Deracine does contain an impressive level of detail to its world, enrapturing you in a space that is primed for you to pick apart. Finely detailed objects give you insight into its lore, with the benefit of VR and motion controls letting you manipulate each item carefully to inspect its every detail. The ability to move around freely and engage without numerous objects within Deracine’s world with your own hands is effective in making you feel exactly like the Faerie the children describe, which just wouldn’t be the same with a traditional controller.
Deracine has the buildings blocks of a good VR debut from Dark Souls creator FromSoftware, but it lacks the engrossing gameplay and mystique that has made the studio’s previous titles so successful.
Expressive animation also plays a big role in enriching the many character moments with a strong sense of emotion and personality. The boarding school and its surrounding forests are also beautiful, bathed in warm lighting and rich seasonal colors. It’s contrasted by a delicate and somber score, which loops and changes with each scene to provide a serene backdrop to your adventuring. Silence is also used to great effect, creating an ominous atmosphere at key, powerful moments. With the immersive properties offered by virtual reality, Deracine is a technical treat on both eyes and ears.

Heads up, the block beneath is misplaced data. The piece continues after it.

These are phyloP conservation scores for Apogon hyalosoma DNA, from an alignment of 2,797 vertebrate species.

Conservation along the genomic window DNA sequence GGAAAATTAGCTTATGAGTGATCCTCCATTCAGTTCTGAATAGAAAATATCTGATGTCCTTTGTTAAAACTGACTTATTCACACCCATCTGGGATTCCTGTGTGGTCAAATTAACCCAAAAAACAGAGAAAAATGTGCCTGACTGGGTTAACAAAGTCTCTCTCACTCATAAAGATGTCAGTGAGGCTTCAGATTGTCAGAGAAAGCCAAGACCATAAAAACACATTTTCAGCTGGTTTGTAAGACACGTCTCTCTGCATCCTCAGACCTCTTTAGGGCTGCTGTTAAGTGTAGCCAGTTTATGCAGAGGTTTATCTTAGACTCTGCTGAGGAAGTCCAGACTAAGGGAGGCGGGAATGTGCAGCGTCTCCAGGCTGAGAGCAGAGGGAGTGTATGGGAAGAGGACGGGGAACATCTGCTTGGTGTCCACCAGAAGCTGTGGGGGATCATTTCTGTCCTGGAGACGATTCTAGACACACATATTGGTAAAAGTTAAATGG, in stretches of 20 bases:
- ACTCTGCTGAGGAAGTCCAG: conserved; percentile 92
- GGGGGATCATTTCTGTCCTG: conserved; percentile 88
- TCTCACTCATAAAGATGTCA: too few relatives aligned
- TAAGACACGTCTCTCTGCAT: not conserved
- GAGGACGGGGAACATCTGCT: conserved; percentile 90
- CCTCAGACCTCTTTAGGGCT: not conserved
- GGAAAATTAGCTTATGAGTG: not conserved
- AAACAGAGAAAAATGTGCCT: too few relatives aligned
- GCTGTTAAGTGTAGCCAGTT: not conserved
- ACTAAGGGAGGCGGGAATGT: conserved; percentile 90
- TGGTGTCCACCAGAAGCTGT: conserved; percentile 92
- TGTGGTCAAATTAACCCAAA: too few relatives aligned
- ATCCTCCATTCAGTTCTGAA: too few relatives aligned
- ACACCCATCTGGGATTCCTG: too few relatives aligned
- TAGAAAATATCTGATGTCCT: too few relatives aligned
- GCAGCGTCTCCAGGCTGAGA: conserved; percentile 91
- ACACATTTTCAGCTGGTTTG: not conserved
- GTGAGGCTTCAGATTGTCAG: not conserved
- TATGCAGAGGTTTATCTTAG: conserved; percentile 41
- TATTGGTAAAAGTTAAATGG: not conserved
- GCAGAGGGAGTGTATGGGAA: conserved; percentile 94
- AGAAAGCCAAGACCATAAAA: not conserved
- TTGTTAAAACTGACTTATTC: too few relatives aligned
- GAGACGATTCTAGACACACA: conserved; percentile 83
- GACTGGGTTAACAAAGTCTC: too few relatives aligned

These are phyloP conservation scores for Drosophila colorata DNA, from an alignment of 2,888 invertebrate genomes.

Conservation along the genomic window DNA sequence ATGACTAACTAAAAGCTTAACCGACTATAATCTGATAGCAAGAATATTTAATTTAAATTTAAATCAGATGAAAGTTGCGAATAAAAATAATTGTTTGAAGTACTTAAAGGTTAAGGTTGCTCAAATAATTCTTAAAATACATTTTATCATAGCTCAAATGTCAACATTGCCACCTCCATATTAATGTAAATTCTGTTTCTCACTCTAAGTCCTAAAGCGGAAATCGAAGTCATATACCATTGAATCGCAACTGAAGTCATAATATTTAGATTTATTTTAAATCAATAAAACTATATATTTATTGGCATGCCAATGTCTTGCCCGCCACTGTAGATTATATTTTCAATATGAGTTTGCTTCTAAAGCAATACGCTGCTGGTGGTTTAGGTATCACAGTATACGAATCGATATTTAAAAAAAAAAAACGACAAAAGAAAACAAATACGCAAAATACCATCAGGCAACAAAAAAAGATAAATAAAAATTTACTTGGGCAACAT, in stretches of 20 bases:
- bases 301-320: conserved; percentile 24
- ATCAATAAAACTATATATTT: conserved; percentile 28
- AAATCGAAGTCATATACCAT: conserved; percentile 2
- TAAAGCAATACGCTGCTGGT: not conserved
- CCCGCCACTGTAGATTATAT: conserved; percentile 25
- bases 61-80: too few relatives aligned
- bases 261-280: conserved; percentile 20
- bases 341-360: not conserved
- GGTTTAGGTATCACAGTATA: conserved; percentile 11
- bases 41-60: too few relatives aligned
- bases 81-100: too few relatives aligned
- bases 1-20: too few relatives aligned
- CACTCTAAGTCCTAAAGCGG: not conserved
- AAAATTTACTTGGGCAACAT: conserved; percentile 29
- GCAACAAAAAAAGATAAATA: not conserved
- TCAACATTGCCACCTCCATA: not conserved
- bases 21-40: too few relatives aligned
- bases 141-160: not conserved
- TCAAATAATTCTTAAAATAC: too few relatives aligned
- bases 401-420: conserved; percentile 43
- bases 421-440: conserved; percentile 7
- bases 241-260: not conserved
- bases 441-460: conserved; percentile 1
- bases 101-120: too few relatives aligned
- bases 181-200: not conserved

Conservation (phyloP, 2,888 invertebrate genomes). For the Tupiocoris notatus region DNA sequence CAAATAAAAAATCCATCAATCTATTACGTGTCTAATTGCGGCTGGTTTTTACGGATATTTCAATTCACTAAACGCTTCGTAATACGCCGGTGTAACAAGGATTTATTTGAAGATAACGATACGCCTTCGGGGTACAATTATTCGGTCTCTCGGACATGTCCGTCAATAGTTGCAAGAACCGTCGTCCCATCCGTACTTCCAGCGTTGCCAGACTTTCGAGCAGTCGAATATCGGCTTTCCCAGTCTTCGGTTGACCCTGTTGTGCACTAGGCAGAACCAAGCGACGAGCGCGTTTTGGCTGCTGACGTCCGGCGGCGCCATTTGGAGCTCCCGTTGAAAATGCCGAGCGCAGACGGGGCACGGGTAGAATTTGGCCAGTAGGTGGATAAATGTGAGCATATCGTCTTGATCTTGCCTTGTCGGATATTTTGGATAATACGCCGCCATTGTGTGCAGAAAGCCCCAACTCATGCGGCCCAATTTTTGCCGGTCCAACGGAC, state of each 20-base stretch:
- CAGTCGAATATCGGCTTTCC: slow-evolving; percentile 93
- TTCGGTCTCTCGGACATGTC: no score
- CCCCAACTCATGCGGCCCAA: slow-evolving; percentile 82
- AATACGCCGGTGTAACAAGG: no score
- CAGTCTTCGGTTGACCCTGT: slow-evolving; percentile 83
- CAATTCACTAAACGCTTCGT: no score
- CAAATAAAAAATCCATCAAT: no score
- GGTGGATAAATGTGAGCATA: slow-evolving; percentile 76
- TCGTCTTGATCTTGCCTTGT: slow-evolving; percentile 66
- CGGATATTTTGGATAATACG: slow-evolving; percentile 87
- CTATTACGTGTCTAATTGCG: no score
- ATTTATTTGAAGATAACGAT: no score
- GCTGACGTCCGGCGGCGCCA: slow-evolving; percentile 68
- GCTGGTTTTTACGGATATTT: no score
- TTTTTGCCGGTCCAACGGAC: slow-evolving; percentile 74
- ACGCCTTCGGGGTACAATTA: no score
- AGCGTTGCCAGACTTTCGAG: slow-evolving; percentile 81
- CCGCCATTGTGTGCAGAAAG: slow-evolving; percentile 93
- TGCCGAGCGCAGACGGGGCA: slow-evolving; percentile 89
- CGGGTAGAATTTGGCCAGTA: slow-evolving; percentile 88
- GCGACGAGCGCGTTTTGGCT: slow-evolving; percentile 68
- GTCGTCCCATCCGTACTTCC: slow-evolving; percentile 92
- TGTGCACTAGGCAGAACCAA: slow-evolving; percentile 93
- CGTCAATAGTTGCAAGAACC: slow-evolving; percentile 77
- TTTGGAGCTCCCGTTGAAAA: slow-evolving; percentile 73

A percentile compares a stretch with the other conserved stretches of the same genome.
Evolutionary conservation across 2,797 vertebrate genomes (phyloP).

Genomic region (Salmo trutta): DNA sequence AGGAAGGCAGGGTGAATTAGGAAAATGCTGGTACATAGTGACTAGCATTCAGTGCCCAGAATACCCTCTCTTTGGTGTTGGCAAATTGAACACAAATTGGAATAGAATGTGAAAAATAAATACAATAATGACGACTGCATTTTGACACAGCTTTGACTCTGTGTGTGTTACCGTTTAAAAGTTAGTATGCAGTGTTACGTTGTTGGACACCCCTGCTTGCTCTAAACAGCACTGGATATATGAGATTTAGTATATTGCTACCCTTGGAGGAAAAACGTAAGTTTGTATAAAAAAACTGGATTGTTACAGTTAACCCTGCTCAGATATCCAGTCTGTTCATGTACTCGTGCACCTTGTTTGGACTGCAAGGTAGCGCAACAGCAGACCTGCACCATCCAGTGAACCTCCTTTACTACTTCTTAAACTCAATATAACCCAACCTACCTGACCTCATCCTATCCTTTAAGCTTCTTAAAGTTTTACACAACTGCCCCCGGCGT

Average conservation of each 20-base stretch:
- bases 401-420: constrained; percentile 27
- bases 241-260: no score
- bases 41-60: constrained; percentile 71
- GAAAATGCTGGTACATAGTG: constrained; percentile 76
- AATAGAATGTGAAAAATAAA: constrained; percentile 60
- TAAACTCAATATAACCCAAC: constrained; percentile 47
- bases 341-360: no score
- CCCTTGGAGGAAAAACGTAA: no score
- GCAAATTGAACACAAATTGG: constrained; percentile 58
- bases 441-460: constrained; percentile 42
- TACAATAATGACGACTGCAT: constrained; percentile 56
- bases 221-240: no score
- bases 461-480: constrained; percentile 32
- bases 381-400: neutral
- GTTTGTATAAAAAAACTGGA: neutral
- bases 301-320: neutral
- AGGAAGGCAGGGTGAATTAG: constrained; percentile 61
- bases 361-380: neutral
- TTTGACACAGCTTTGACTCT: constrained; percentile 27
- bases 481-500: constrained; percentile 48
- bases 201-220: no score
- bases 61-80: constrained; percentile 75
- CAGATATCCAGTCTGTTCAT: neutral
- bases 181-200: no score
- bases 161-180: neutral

Deracine has the buildings blocks of a good VR debut from Dark Souls creator FromSoftware, but it lacks the engrossing gameplay and mystique that has made the studio’s previous titles so successful. It is a good example of a PSVR-exclusive title that uses the medium effectively, giving you ample control over your movement and an enticing space to explore fully with the flexibility of using your own two hands to pick it apart. Its narrative ambitions fail to meet the same bar, though, with intriguing themes that get lost within a poorly constructed narrative that’s difficult to follow. Its puzzles fall prey to the same inadequacies, failing to leverage the more exciting mechanics presented from the start and instead relying on trivial scavenger hunts though frozen time. Deracine is a disappointingly flawed adventure that won’t likely stick with you long after its conclusion.